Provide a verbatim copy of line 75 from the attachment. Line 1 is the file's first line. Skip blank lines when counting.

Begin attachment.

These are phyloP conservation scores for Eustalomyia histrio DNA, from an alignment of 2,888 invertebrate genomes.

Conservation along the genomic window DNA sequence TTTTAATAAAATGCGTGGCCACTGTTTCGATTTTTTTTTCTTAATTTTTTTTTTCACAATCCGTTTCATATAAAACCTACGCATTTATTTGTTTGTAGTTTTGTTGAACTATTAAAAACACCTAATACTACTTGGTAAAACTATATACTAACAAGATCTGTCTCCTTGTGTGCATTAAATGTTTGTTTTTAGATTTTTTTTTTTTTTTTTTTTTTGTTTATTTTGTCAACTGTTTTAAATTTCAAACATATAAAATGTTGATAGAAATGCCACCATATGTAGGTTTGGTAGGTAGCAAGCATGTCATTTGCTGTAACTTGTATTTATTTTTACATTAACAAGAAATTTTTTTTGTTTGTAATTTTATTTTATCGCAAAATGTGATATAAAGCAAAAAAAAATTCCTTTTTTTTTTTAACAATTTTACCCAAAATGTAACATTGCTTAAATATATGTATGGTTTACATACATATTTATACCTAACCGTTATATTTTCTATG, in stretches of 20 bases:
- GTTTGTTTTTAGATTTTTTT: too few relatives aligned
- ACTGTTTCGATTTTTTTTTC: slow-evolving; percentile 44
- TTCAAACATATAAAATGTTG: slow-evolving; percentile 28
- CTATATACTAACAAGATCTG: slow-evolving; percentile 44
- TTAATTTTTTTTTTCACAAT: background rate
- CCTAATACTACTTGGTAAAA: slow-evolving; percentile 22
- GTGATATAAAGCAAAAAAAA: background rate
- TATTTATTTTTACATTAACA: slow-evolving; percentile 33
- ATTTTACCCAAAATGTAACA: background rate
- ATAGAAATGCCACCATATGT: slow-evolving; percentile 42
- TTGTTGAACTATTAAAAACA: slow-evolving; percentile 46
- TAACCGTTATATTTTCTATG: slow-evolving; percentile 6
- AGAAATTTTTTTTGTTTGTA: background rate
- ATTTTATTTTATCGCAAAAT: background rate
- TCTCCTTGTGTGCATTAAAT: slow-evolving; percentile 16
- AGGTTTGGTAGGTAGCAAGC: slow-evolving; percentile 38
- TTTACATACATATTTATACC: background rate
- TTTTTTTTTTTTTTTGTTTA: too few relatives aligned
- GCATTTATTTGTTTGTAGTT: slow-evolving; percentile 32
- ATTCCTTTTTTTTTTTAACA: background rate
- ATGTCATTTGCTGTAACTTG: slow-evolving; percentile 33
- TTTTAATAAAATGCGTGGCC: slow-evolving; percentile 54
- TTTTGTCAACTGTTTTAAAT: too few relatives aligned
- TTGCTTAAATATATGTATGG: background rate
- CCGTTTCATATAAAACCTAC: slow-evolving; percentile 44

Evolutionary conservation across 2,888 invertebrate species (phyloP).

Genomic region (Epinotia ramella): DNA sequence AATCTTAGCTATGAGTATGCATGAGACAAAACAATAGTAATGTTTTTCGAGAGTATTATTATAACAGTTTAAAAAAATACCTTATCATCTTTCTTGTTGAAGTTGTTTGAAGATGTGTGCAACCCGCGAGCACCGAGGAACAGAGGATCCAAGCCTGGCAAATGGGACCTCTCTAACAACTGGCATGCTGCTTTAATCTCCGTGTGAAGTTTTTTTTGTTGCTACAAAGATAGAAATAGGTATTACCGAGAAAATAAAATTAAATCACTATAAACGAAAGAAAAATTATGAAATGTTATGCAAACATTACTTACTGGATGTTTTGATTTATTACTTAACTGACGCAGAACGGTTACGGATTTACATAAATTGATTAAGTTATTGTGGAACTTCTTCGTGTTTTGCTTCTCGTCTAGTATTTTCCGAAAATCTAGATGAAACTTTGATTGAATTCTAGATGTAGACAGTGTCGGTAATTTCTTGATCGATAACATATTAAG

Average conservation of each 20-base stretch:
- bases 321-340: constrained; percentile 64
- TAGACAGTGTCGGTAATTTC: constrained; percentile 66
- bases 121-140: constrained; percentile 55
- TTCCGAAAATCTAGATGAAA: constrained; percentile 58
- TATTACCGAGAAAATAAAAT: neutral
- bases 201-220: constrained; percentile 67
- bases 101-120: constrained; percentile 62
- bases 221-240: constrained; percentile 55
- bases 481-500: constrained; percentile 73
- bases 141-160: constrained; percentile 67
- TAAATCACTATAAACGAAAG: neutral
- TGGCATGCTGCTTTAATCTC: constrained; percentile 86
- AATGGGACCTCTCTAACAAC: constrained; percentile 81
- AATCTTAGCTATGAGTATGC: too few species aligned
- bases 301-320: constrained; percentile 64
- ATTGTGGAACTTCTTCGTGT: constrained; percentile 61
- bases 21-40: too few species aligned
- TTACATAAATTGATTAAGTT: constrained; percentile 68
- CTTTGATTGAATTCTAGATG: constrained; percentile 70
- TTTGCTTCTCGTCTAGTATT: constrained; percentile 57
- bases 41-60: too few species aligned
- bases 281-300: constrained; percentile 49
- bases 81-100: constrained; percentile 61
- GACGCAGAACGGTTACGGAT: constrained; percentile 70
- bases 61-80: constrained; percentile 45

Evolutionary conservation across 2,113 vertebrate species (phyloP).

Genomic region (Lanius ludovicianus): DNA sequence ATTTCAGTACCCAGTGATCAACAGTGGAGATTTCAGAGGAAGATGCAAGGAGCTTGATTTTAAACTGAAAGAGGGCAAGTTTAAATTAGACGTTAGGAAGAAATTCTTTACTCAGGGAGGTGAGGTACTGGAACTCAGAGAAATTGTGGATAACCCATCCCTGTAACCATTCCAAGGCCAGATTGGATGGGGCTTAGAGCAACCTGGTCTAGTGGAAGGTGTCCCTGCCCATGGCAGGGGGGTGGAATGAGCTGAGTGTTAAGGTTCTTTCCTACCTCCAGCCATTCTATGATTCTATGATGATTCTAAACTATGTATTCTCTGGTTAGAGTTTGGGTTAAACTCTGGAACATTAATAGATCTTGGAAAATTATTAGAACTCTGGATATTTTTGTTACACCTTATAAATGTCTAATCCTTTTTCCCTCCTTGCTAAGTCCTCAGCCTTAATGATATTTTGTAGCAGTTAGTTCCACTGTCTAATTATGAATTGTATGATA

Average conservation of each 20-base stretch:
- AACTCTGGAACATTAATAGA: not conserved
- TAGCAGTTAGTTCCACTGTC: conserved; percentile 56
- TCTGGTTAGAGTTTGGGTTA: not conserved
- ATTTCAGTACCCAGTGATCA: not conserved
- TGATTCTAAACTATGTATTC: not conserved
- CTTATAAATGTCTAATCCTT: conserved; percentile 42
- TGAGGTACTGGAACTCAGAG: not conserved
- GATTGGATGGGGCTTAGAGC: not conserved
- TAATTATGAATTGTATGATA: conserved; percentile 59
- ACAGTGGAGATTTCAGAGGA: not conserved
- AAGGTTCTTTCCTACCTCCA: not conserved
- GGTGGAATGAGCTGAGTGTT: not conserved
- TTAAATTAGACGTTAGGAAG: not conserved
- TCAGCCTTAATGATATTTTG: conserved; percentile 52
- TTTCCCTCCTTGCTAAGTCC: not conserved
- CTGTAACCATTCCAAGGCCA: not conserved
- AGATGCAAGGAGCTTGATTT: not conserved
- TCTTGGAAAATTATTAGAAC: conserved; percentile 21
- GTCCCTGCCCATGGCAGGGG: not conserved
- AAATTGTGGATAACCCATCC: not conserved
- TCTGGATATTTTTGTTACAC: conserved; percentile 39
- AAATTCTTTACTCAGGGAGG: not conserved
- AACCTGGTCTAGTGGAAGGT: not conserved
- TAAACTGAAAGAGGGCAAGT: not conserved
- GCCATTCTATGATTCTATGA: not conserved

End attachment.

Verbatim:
- AGATGCAAGGAGCTTGATTT: not conserved